I teach and supervise across the PR, Media and Journalism courses, including teaching the critical module History of PR and the sociological Moral Panics module. My area of expertise is in applying sociological theory to historical and contemporary areas associated with PR, media and journalism.
I currently have two overlapping yet distinctive key areas of research: critical public relations history and public relations and power. Within a context of hyper-neo/advanced liberalism, rising inequality and global warming, emerging techniques and rationalities of government continue to redefine power relations: Governmentality is seen as a potentially fruitful theoretical perspective for exploring the role of public relations in these processes and in furthering the 'socio-cultural turn' within public relations.
History of PR PR and Power
Foucault and Governmentaility Moral Panics
Jackson, R. (2015). PR and governmentality : exploring the relationship between PR and Neoliberalism. In Public Relations: critical perspectives, edgework and creative futures, Queen Margaret University, 24 August 2015 - 25 August 2015. http://www.qmu.ac.uk/PR-conference-2015/default.htm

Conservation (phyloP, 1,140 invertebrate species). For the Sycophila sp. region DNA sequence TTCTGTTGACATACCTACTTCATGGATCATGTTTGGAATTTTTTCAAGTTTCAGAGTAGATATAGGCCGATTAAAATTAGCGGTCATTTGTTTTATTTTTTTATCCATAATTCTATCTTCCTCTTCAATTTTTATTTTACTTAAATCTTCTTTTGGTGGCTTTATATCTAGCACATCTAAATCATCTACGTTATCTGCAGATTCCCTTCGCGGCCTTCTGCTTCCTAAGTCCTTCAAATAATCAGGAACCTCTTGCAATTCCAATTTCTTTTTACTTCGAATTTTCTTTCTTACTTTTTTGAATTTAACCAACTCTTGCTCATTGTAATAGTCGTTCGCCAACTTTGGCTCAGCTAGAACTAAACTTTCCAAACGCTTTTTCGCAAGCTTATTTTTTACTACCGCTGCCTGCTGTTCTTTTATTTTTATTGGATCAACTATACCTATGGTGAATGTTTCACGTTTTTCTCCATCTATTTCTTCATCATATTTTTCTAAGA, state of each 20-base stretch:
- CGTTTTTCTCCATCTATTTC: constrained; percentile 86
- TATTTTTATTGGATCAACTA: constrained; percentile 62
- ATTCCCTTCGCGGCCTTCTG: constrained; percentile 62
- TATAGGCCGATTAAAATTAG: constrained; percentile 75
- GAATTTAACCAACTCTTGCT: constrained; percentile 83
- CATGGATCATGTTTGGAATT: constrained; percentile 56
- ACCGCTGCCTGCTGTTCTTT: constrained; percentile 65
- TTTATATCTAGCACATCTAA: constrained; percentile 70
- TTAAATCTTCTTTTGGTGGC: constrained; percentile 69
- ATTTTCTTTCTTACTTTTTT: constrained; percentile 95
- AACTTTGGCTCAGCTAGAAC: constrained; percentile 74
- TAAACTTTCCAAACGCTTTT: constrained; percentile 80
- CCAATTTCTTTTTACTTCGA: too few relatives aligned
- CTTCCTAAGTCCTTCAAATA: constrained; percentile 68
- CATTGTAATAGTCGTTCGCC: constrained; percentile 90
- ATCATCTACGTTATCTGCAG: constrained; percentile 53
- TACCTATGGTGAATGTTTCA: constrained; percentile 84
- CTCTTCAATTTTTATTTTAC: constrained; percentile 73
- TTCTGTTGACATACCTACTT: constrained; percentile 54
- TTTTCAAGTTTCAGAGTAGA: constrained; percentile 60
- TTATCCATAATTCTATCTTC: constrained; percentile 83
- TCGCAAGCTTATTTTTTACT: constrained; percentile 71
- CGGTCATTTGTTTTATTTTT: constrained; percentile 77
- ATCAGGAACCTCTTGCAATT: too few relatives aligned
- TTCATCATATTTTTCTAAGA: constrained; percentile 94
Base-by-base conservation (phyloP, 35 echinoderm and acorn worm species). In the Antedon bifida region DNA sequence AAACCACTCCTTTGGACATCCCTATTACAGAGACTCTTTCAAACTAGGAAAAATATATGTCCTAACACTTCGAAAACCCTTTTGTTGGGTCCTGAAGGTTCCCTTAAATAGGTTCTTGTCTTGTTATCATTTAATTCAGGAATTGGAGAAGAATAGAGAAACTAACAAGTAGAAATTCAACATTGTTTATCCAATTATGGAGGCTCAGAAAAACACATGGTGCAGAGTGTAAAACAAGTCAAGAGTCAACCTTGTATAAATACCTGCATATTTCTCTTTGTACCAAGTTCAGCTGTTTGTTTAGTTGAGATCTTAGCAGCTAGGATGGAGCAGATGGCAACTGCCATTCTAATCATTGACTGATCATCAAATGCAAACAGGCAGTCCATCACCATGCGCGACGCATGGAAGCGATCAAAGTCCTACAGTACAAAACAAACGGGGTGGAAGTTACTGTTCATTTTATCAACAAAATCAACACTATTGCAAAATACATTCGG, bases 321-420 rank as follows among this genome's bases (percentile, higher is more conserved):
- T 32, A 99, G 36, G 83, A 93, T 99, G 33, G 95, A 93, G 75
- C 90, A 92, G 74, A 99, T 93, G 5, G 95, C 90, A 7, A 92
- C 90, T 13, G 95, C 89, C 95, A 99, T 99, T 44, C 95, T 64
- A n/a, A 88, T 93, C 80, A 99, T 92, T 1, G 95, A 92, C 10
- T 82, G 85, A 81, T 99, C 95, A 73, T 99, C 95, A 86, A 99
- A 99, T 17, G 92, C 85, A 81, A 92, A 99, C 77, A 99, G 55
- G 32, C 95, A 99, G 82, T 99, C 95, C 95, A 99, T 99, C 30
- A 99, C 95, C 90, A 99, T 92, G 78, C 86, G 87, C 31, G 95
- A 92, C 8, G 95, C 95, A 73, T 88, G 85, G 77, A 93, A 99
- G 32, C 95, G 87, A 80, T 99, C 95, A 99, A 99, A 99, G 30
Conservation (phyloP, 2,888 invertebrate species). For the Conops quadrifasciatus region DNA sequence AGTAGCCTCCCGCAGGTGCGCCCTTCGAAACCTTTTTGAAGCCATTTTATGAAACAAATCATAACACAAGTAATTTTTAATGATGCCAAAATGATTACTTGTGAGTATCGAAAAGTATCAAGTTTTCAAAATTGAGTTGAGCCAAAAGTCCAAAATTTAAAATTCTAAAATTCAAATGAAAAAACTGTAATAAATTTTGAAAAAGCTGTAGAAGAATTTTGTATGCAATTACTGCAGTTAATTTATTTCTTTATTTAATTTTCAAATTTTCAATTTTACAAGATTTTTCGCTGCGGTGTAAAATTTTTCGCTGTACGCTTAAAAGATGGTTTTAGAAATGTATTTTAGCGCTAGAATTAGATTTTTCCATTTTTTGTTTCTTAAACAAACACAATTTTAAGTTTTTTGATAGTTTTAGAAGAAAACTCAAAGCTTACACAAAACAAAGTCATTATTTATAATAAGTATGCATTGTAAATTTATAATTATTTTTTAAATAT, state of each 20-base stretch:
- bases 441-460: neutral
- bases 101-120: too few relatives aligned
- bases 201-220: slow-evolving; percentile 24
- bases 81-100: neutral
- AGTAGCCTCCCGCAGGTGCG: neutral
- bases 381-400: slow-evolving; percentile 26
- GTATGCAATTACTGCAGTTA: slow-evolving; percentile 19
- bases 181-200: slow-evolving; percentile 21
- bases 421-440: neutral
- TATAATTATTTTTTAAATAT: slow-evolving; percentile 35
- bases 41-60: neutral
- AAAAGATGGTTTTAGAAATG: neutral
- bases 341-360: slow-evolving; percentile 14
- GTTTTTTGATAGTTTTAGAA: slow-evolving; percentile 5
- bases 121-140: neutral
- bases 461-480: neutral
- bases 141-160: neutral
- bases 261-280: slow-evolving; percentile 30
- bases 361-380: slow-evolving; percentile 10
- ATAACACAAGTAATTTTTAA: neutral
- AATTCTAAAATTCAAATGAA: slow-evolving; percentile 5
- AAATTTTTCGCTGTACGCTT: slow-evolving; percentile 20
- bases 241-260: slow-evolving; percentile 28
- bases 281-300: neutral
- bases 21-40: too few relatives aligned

Jackson, R. (2008). Governing employee health : neoliberalism and the limits of Foucauldian analysis. In BSA Medical Sociology Group Annual Conference, University of Sussex, Brighton, 4 September 2008 - 6 September 2008. http://www.britsoc.co.uk/medsoc/Medsoc+Archive+Annual+Conference.htm
Jackson, R., & Doherty, K. (2002). 'Delivering Health: A Foucauldian Analysis of the Strategic Deployment of 'Health' at the Post Office'. In British Sociological Association Medical Sociology Group Annual Conference, University of York, 1 September 2002.
External Examiner for the undergraduate Public Relations courses at Queen Margarets University.